Example 1

Consider the fragment of an image the Earth's surface, obtained by the satellite NOAA 24 April 2003. (Figure.1). It is taken two channels for illustration: the near-infrared R and the blue of the visible spectrum B. Occupy the upper part of the image is melting snow, at the bottom – the surface without snow almost. Figure 2 shows classification of melting snow, made-valued Russian Hydromet  according to ground measurements in the mentioned square. Figure 3 shows the cluster map obtained with proposed  hierarchical algorithm. The best classification corresponds to the minimum measures 0.07, the number of clusters K = 13. This minimum is obtained for the fourth stage of the hierarchy. The number of quantization levels for the snow-covered areas has reached n = 23, and for thawing n = 48. Clusters correspond to snow are in a good agreement with the classification scheme of Figure 2. The bottom part of the image (melted) agrees with four clusters. Cluster 13 is the coniferous forest. The boundaries of cluster 11 are agreeing closely with borders of Kazakh hills due to elevation of the area apparently.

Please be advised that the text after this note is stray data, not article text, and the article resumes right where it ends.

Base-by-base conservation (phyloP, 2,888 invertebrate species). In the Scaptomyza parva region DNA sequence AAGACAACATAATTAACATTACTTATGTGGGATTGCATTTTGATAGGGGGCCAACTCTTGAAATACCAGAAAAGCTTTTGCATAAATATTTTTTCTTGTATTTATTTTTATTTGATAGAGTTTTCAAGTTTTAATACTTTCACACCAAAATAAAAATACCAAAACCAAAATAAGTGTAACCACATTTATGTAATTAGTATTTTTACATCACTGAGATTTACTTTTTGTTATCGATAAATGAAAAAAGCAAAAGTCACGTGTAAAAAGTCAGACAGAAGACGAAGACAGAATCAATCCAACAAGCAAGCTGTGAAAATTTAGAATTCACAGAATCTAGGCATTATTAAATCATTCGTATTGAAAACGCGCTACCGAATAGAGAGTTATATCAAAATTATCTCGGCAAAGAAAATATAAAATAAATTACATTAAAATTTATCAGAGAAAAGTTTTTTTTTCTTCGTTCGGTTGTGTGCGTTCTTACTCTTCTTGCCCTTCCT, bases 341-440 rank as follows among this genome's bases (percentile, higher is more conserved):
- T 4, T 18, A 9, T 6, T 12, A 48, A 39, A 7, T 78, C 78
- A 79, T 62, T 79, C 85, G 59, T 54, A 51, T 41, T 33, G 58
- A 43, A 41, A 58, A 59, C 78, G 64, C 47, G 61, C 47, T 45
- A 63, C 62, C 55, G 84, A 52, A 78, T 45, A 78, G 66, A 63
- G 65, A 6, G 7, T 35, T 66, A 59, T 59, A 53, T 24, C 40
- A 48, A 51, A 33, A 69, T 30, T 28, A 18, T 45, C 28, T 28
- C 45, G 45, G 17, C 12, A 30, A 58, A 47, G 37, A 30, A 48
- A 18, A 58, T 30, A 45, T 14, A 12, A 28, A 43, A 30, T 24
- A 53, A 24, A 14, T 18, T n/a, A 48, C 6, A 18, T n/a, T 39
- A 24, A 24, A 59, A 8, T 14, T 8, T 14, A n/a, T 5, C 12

For comparison, to reach the same detail of classification for melted part (n = 48), the basic algorithm (without hierarchy) have got the number of clusters K=55 and value measure of separability 0,43

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Example 2

 In Fig. 5a there is the black-and-white aerial photograph of deciduous forest landscape of Western Siberia. The resolution of electronic version of the image is 5×5 sq.m/pixel.  And the size is 1178×1157 pixels.  The skeleton map of the forest blocks obtained due to ground afforestation inspection is shown in Fig. 5b. The forest blocks of osiers and poplar forests in several phases of evolution are presented. Birch forest occupies the small area at upper left. Three features were used for classification: ρ of the SAR texture model, gray value’s expectation T and standard deviation D. In Fig. 5c the final map of clusters is shown.